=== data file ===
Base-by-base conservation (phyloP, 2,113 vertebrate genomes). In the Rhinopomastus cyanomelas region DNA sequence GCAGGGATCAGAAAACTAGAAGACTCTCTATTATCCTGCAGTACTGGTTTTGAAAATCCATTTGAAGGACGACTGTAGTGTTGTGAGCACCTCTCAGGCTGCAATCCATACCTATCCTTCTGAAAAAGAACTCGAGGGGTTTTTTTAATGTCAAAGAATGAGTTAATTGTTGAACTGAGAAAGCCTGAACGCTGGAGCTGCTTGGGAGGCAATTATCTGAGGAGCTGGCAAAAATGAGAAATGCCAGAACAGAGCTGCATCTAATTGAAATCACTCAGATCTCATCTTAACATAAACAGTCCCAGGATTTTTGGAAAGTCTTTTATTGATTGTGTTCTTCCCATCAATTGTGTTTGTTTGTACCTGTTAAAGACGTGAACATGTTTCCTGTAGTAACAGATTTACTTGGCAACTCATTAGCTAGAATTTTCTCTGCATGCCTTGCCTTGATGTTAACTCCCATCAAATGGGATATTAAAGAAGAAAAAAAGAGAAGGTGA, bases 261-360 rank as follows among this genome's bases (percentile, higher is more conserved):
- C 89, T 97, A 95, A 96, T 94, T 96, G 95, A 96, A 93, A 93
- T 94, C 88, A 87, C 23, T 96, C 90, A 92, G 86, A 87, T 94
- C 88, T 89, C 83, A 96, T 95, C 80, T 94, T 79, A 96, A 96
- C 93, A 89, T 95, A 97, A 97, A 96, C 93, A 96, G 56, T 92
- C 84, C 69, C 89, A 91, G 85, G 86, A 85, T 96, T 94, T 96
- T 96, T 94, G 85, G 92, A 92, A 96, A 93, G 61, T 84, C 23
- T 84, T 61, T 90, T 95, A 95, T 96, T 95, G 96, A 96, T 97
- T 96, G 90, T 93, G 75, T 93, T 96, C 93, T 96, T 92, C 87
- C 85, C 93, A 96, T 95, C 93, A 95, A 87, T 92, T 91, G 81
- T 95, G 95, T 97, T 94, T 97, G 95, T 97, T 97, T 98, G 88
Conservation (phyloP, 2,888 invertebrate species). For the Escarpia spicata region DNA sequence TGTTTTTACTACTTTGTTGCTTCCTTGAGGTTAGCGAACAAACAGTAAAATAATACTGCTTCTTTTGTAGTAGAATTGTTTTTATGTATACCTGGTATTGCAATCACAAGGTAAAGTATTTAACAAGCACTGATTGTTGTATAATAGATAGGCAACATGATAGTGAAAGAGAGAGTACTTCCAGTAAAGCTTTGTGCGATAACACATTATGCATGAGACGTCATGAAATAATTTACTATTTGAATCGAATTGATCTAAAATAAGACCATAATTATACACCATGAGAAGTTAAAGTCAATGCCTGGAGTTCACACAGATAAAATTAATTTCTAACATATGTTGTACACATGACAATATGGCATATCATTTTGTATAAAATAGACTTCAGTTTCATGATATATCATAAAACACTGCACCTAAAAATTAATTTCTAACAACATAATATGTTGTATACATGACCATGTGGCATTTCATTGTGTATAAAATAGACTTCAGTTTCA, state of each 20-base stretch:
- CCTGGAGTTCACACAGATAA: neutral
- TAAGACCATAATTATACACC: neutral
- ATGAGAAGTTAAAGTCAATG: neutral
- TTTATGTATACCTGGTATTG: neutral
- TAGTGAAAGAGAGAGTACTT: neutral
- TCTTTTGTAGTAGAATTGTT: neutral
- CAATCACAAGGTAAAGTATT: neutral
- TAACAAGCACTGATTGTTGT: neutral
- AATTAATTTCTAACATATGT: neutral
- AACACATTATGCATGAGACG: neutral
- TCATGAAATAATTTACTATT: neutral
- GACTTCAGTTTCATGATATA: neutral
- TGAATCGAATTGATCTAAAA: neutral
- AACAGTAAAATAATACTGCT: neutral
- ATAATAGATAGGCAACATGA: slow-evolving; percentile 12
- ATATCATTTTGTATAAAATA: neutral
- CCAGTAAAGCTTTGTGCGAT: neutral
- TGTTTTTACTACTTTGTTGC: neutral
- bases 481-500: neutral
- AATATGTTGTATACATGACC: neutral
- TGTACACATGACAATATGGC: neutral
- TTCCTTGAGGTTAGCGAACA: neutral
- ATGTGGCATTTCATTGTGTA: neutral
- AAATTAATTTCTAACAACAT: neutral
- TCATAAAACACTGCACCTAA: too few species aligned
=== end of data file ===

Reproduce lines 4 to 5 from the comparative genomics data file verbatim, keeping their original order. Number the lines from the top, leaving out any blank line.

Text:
- C 88, T 89, C 83, A 96, T 95, C 80, T 94, T 79, A 96, A 96
- C 93, A 89, T 95, A 97, A 97, A 96, C 93, A 96, G 56, T 92